A second, and arguably even more scriptural, reason, to mark the feast of the Holy Cross is that it places prayer around, or at the foot of thr cross, at the centre of our life today. What a difference that can make! As an example, I still remember my first year in Toowoomba, after the trials of the floods and the struggles of a parish trying to find its feet again in other ways. At this very time of year, Brothers from the Taize Community came to lead prayer among us. In the midst of our worship time, they laid a large Taize-style cross in the centre of St Luke’s, inviting others to pray around it. For me, it was the turning point in our parish’s journey from past dysfunction to spiritual health. Indeed, whenever I would begin to despair of anything in the parish, I would recall that evening and the mark of the cross and its redemption which it laid at the heart of the Church.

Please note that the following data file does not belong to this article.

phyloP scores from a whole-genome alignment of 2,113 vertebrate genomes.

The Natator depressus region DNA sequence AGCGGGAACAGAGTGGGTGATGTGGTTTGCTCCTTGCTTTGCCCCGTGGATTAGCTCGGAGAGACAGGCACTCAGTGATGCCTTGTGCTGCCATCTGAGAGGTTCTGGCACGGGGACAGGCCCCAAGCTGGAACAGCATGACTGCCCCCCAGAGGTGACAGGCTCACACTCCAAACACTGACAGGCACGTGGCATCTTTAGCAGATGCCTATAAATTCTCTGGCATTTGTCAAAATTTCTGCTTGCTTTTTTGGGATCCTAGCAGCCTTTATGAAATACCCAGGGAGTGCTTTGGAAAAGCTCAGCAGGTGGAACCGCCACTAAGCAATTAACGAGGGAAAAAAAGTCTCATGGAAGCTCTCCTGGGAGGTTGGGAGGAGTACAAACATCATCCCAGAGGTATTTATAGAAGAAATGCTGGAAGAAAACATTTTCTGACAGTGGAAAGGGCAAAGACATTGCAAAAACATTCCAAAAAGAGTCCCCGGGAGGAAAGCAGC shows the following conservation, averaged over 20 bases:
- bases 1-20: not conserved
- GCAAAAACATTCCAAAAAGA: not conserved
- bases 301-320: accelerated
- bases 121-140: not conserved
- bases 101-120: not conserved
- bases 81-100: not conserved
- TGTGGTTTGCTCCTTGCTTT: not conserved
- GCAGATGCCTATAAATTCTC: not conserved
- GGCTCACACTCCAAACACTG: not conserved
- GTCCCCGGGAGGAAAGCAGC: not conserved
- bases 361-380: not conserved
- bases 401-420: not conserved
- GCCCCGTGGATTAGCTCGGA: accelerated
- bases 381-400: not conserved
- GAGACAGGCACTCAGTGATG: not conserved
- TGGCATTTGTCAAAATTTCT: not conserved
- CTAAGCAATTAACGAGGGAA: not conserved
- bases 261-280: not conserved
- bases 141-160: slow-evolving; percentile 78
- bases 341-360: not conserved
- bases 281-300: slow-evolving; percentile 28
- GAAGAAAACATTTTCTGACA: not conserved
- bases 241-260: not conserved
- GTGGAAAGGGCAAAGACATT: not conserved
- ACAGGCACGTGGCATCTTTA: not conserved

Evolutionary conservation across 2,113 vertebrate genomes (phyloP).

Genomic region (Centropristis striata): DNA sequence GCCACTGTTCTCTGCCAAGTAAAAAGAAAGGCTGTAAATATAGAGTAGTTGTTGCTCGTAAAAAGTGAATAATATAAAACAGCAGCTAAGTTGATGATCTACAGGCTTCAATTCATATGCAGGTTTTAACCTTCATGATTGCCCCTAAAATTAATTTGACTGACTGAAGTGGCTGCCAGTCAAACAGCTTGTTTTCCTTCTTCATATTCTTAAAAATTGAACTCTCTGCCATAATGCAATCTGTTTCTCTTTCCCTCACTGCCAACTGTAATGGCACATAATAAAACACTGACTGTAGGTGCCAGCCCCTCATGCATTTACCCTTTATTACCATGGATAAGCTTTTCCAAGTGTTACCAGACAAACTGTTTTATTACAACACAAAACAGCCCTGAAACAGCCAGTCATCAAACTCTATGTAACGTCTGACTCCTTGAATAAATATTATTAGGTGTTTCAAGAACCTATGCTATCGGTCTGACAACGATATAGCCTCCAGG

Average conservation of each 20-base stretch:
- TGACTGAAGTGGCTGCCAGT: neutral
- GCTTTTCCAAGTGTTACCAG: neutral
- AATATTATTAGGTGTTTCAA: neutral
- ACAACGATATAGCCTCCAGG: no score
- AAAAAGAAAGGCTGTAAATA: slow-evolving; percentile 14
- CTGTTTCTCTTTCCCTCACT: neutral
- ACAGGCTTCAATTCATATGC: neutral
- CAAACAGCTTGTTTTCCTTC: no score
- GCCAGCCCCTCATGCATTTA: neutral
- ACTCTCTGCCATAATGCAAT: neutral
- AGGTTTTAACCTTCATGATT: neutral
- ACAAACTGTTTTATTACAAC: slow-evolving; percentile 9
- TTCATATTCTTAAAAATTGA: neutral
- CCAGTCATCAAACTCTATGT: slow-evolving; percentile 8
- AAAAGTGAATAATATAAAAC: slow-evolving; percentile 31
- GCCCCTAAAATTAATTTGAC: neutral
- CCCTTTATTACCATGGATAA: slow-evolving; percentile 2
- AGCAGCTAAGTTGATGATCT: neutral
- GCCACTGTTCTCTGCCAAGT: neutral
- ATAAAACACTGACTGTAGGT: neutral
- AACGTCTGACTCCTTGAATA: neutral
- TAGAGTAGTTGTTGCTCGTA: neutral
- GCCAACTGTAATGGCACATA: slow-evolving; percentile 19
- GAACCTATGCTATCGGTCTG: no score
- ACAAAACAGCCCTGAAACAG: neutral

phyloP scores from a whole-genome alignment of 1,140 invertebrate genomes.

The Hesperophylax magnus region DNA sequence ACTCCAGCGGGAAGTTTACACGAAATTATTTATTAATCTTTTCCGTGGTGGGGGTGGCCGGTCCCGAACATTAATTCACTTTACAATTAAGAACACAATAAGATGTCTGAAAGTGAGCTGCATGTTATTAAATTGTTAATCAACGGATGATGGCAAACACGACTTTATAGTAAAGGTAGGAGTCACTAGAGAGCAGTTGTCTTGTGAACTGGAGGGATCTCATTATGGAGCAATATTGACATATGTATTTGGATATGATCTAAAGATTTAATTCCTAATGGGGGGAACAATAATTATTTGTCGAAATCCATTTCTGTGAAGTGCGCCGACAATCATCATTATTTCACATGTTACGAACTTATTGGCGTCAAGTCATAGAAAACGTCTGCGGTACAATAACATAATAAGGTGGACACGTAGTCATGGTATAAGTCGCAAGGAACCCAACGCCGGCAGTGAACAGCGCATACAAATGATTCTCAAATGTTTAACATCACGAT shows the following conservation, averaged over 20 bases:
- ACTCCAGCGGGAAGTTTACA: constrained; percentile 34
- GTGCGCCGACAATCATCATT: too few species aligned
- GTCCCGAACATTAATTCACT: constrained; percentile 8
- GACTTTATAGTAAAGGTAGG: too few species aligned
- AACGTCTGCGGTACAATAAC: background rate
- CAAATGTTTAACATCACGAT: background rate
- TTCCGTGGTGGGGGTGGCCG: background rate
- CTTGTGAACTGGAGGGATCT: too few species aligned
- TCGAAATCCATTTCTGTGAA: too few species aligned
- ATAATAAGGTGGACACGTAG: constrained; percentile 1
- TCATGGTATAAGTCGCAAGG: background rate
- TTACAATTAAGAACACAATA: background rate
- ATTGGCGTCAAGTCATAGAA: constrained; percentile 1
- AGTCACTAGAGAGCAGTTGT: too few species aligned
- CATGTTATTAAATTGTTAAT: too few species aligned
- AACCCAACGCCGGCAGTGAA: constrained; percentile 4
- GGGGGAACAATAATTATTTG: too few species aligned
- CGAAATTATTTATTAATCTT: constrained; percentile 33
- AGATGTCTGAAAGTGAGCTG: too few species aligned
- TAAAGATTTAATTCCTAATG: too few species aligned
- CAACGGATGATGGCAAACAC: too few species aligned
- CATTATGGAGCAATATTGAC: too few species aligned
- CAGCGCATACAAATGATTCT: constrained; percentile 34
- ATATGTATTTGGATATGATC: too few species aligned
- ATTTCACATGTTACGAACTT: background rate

In that same spirit, a third, and arguably most pressing, reason for the feast of the Holy Cross is connecting us more deeply with the suffering Church. For as we remember the suffering of Christ, and that of martyrs in the past, so our hearts, minds and souls may be more closely united with the sufferings and martyrdoms of our own days. Indeed, when the emperor Heraclius recovered the true cross, his intention was to carry it to Jerusalem himself. He could only do so however when he took off his imperial garb and became a barefoot pilgrm with others. So may the broadening of our faith connections and the deepening of our understanding of the cross of Christ at the centre of lives thus result in fruits of mercy and compassion for all. In the name of the Crucified, Resurrected and Ascended One, Amen.
by Jo Inkpin, for the Feast of the Holy Cross, Thursday 14 September 2017